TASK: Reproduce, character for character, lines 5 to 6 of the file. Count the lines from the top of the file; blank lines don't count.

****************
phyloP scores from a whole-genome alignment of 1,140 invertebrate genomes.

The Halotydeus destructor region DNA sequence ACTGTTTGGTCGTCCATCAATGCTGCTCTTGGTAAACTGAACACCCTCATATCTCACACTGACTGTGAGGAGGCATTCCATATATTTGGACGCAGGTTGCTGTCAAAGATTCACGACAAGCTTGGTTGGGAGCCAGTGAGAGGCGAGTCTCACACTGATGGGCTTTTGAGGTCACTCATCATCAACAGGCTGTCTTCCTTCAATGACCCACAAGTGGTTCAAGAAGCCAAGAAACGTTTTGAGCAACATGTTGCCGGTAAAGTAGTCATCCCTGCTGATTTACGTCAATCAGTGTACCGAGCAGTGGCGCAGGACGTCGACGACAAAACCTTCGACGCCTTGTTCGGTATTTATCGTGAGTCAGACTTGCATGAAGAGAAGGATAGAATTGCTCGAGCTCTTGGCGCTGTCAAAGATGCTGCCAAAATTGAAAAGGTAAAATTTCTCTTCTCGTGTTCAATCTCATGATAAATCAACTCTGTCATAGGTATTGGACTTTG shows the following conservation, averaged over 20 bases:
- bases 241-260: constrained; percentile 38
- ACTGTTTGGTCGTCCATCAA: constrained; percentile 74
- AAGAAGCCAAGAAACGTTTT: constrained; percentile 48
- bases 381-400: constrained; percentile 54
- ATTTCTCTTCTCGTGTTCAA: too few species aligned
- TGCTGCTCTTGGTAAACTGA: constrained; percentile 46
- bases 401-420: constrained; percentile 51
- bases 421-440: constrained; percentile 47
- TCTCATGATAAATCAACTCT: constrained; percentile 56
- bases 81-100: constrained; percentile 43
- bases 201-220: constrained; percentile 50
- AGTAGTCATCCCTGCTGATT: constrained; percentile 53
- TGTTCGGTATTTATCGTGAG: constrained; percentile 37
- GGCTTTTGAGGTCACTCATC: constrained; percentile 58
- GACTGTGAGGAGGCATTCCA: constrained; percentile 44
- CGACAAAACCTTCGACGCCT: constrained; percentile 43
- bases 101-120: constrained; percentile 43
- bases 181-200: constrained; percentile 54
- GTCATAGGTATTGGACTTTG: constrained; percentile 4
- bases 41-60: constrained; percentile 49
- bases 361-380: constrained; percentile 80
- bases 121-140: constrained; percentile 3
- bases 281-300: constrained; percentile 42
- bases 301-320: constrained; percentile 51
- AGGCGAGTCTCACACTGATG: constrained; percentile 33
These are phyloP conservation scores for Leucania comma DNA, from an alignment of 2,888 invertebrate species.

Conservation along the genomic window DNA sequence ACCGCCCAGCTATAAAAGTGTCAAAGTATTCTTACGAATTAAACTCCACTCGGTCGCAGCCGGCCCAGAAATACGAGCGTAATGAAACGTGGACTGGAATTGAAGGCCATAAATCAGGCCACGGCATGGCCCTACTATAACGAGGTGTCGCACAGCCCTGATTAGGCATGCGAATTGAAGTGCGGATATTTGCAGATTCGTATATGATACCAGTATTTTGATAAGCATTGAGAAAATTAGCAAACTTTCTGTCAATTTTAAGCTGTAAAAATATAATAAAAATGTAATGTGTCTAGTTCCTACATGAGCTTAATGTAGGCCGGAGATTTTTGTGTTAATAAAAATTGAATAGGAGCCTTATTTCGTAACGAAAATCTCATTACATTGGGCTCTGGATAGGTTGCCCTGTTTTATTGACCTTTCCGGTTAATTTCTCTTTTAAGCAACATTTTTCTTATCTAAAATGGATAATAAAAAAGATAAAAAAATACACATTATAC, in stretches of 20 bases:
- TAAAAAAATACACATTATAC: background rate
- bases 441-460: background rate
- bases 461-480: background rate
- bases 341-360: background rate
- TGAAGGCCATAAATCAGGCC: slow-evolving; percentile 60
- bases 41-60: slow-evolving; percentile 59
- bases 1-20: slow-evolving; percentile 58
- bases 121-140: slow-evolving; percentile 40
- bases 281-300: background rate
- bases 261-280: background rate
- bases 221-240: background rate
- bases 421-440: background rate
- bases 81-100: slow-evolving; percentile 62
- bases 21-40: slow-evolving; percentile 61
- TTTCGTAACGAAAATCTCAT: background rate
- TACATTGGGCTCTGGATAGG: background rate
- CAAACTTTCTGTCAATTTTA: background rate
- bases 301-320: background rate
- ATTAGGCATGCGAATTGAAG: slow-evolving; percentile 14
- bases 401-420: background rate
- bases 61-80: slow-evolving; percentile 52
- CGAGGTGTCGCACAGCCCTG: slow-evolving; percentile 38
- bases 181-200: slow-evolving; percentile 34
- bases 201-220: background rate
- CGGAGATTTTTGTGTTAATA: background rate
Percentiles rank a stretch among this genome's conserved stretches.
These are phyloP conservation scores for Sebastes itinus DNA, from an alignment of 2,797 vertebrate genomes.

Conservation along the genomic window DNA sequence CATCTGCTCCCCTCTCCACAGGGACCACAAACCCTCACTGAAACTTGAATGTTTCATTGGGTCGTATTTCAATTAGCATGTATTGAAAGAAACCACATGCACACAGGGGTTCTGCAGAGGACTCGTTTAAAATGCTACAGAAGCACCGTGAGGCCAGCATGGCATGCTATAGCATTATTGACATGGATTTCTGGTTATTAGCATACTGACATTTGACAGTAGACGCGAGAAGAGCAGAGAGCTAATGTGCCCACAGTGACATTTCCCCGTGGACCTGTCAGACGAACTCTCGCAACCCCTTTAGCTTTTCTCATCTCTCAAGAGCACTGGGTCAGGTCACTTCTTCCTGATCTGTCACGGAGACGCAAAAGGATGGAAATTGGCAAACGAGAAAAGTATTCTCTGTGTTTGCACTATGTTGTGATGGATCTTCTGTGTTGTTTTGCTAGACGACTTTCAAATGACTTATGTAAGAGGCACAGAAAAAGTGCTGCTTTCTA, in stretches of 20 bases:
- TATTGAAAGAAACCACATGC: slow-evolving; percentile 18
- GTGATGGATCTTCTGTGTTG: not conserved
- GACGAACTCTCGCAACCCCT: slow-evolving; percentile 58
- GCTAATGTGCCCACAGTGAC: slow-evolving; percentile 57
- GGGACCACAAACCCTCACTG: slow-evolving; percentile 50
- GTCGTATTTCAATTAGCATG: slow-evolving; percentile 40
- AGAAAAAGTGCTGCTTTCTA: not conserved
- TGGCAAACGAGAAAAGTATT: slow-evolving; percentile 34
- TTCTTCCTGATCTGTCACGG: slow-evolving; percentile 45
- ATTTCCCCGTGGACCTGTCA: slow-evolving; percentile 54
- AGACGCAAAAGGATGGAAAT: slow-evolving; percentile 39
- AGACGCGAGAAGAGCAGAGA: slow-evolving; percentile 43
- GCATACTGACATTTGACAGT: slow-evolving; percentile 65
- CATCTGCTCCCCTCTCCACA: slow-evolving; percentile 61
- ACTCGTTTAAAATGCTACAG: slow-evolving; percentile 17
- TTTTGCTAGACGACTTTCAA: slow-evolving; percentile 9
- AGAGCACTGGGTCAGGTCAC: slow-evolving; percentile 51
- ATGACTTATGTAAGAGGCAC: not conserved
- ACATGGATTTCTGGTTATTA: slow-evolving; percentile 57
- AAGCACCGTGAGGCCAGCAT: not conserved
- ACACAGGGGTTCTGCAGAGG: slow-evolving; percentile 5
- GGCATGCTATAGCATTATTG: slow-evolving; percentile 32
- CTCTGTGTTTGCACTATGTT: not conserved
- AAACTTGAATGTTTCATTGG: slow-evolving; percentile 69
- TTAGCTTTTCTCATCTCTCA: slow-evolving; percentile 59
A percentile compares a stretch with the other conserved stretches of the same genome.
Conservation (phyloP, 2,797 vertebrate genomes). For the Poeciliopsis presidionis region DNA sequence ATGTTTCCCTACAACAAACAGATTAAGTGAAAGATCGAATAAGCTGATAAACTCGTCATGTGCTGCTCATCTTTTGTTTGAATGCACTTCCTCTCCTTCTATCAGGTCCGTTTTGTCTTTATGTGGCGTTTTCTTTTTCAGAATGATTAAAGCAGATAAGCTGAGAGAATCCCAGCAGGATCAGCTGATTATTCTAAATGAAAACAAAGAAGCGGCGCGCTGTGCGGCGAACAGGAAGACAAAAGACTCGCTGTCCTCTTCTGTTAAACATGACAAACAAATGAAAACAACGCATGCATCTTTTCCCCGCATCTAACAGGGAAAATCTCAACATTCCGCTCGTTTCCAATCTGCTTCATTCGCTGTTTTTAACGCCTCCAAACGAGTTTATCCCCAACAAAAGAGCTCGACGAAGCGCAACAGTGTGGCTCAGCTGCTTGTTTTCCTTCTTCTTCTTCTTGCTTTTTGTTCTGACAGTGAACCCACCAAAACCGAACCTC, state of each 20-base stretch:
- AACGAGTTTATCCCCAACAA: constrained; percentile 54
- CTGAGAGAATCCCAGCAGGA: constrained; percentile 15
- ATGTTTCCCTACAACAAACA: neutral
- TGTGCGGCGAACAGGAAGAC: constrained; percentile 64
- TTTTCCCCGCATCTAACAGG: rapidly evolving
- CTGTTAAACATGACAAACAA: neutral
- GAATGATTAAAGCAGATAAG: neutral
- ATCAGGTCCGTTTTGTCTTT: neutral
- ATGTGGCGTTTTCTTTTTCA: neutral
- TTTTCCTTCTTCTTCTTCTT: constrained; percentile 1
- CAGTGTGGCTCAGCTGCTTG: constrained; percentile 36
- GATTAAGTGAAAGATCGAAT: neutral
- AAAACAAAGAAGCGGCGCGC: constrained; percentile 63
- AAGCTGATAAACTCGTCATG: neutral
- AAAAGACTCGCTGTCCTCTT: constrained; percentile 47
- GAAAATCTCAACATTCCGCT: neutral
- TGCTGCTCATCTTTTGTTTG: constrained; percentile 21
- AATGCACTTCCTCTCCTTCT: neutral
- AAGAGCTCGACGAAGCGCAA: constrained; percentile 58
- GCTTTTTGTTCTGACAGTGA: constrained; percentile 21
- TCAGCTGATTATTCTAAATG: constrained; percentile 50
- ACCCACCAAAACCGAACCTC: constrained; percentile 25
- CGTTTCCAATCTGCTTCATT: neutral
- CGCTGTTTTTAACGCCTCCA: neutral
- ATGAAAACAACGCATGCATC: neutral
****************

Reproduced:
- AAGAAGCCAAGAAACGTTTT: constrained; percentile 48
- bases 381-400: constrained; percentile 54